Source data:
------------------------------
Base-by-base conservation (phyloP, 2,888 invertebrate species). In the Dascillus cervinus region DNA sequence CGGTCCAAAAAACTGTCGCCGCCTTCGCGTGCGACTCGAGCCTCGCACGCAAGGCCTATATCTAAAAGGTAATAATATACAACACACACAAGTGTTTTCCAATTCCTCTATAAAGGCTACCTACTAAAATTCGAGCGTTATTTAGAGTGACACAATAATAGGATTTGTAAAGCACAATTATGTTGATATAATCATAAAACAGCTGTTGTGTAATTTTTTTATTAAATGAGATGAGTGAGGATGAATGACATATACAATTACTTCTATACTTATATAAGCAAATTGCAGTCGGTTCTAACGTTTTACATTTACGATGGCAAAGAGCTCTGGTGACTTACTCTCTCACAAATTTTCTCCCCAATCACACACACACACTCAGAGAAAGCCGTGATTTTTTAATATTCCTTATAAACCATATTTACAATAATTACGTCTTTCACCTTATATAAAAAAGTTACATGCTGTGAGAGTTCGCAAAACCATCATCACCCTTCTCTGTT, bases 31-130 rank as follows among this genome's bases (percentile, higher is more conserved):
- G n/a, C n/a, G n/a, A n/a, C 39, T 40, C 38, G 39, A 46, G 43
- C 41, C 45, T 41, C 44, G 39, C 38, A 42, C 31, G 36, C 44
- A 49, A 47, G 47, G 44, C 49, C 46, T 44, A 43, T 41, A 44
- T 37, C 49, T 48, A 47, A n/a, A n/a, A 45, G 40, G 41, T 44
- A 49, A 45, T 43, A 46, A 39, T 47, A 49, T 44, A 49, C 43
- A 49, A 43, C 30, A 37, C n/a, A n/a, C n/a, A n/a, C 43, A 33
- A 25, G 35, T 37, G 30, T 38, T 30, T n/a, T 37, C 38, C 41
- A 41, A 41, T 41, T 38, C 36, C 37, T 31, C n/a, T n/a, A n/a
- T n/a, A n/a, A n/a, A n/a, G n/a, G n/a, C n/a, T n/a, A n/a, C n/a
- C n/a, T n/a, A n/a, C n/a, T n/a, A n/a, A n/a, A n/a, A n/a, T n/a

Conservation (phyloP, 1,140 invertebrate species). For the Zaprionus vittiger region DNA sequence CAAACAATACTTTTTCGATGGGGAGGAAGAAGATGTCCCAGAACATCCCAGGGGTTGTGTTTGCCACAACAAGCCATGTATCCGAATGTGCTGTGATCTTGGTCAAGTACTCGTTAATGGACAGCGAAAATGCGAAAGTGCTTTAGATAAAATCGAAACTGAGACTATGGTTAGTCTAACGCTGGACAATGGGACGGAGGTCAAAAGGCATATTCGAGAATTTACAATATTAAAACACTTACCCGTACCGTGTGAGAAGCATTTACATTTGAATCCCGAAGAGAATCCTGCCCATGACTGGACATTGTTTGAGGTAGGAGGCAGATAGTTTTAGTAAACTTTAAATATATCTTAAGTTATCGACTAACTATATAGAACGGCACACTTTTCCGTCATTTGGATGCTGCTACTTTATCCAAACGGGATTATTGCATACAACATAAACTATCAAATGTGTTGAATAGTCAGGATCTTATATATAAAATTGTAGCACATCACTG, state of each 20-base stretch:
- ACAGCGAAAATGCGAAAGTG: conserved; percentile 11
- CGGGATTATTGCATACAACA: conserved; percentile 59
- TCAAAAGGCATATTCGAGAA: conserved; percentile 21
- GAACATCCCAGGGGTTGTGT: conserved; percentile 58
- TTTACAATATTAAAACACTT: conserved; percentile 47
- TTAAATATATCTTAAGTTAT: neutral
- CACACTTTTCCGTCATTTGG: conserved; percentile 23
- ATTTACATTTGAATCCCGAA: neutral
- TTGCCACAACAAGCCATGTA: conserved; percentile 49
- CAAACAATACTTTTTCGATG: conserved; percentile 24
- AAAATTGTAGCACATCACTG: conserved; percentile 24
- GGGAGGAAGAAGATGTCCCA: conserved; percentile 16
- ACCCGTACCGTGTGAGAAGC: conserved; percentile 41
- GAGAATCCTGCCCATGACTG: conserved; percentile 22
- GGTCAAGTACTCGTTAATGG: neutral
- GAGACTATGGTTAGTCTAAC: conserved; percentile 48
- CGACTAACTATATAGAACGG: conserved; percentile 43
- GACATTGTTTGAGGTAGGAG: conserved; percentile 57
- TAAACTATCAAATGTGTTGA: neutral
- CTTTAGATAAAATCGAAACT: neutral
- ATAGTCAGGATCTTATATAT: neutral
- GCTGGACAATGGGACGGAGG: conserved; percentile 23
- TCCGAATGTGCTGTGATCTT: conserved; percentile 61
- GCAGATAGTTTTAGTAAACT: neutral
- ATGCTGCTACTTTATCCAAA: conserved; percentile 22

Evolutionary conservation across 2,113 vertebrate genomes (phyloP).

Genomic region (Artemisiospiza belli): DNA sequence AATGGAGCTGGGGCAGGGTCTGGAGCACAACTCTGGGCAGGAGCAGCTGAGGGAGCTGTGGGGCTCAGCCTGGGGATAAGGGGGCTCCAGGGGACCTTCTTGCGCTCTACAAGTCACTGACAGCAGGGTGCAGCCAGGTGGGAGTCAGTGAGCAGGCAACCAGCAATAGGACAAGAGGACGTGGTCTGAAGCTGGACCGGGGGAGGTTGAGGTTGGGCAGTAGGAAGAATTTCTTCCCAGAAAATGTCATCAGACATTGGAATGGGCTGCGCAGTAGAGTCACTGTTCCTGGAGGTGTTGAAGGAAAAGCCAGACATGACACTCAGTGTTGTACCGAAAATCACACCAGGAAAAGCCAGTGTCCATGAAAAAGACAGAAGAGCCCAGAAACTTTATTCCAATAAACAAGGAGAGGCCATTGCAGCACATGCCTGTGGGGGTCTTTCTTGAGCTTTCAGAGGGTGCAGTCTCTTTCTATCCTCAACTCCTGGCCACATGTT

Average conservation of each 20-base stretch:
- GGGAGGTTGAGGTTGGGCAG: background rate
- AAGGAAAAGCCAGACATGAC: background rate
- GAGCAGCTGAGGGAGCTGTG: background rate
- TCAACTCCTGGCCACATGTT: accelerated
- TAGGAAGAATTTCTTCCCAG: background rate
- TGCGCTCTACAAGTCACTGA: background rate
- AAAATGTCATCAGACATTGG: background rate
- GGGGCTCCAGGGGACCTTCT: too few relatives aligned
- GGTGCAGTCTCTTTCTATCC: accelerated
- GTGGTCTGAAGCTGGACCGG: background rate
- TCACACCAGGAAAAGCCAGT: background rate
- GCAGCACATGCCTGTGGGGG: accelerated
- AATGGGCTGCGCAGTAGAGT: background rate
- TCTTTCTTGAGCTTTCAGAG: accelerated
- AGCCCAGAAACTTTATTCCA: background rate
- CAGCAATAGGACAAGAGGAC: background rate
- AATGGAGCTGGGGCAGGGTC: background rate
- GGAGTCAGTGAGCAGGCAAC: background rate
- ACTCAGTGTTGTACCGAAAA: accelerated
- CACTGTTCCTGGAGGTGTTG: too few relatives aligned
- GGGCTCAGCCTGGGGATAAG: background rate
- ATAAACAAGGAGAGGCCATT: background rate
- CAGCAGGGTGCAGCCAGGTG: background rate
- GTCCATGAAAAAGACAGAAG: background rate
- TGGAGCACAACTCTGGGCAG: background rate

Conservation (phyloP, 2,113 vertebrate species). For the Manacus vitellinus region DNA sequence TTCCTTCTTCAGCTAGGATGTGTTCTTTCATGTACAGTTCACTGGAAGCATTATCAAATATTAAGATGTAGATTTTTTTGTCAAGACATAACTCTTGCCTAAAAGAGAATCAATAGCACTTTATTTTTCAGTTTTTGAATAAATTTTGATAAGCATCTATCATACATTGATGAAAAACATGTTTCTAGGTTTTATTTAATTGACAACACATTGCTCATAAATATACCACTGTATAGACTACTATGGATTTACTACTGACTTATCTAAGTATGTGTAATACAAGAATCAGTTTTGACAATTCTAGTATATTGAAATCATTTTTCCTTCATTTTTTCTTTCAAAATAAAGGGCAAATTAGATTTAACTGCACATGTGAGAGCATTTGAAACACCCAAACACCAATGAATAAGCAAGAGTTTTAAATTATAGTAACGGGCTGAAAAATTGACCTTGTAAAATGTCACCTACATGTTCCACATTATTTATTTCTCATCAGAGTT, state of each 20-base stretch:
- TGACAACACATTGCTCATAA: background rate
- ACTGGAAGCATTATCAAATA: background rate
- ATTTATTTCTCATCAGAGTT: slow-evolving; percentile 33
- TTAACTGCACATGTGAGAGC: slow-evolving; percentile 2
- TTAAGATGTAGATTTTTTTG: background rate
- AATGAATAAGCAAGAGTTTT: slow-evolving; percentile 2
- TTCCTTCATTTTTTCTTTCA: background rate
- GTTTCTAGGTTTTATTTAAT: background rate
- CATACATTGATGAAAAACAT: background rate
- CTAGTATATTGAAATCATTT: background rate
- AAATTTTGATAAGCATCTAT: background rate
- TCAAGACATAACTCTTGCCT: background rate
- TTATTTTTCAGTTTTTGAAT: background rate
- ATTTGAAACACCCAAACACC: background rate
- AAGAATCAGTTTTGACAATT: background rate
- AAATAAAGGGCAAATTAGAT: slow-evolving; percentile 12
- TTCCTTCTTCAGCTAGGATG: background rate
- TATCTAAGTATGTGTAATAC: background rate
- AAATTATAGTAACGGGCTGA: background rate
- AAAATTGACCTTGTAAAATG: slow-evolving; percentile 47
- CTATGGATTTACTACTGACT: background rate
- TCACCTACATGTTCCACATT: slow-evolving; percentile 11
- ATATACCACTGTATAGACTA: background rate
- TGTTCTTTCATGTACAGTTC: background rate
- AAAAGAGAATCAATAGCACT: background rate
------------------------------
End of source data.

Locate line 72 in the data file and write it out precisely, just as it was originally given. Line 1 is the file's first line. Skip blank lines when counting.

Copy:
- AATGAATAAGCAAGAGTTTT: slow-evolving; percentile 2